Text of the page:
The firm was profitable by 2004 when it went public and most of its bank shareholders sold out. “It was always our objective to be independent and not owned by the dealers,” Mr. McVey said.

Still, traders at investment firms were slow to use MarketAxess because Wall Street banks held massive bond inventories. That made it easy for funds to buy and sell over the phone or via email.

“The resistance was enormous,” said

Richard Schiffman,

who ran technology for MarketAxess at the time and now oversees Open Trading, the company’s so-called all-to-all trading product.

Mr. McVey with MarketAxess executive Richard Schiffman, the computer programmer with whom Mr. McVey launched the company in 2000, aiming to revolutionize bond trading.


Amy Lombard for The Wall Street Journal

When the financial crisis struck in 2008, bond trading froze across Wall Street; MarketAxess stock fell by 75%. Paradoxically, the crisis triggered the behavioral shift the company anticipated.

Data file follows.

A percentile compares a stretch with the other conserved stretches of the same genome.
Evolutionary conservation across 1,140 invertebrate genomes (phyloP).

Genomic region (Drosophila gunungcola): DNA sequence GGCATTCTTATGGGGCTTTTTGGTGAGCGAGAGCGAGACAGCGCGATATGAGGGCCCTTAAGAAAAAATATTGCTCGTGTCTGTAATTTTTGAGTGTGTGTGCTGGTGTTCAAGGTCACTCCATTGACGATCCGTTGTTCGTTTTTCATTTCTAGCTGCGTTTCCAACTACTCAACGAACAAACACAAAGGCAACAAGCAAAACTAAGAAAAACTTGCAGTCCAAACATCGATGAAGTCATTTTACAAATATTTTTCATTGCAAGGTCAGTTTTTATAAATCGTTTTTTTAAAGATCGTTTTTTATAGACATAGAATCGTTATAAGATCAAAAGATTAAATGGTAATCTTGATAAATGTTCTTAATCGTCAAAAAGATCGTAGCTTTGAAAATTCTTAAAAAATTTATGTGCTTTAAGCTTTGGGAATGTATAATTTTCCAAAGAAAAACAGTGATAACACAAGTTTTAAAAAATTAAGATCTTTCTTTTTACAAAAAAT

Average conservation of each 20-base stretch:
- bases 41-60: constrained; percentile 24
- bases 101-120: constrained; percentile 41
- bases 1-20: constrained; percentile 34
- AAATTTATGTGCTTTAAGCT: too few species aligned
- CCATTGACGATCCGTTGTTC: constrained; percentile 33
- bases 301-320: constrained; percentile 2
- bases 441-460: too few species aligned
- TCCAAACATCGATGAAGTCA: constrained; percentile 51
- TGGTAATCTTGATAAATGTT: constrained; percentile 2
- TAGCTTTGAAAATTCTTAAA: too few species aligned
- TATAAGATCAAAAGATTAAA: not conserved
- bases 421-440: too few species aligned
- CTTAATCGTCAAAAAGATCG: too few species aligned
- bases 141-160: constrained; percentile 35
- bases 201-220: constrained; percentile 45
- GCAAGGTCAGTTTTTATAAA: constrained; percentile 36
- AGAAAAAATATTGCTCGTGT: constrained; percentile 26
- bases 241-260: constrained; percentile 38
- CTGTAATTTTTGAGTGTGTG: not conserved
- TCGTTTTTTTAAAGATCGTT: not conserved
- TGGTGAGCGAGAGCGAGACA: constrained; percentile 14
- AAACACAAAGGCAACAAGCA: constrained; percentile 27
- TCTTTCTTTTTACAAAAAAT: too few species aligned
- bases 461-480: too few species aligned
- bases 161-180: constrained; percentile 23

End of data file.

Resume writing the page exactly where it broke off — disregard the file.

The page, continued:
New bank regulations made it costly for dealers to carry big bond inventories, forcing large investors to look for ways to trade with each other.


tried to solve the problem in 2012 by creating a platform with other large asset managers. The firm soon realized it needed a broader network and formed a partnership the following year with MarketAxess. This eventually became Open Trading.

The platform now connects clients ranging from Midwestern insurers to Swiss private banks to South African hedge funds, often bypassing banks.

“Before, we primarily traded with brokers,” said Sandro Meier, a head trader at Zürcher Kantonalbank, a regional Swiss bank. He says MarketAxess trades now account for about 25% of his business, up from nothing in 2014.

“Open Trading was like this gate to global liquidity to trade in the bonds we’re involved in,” Mr. Meier said.

Share Your Thoughts

How long will it take the bond market to catch up with stock markets in electronic trading? Join the conversation below.

Write to Matt Wirz at matthieu.wirz@wsj.com